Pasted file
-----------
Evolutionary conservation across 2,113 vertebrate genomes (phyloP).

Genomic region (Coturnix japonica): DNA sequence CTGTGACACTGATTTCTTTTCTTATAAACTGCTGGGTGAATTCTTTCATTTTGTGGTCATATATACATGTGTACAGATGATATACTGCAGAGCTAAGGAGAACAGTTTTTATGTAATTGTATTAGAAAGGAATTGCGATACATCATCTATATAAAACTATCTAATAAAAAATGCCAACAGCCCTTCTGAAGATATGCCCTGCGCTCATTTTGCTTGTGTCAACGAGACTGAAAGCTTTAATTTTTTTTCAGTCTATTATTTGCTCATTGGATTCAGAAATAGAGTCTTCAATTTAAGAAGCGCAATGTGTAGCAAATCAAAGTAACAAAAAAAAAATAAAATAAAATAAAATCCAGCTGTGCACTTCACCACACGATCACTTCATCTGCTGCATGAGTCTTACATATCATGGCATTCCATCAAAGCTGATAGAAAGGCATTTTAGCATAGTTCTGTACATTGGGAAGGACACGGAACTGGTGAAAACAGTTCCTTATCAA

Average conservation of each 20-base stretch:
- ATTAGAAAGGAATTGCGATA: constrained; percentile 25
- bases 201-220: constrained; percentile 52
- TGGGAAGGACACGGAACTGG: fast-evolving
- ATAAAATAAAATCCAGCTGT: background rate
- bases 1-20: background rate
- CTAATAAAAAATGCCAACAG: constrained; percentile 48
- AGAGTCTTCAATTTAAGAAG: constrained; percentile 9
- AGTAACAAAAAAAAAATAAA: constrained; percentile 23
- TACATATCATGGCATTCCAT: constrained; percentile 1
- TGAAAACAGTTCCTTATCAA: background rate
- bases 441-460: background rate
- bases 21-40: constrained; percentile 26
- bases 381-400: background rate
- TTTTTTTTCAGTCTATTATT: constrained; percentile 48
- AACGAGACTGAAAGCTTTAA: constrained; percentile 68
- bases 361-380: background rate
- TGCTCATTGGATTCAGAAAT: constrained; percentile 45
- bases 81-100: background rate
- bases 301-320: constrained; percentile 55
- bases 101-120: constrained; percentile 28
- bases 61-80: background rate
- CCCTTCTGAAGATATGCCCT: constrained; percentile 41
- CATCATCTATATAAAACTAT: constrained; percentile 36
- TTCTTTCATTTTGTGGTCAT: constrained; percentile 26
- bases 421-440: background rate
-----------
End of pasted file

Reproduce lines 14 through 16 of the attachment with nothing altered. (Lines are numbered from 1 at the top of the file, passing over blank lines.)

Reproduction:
- bases 441-460: background rate
- bases 21-40: constrained; percentile 26
- bases 381-400: background rate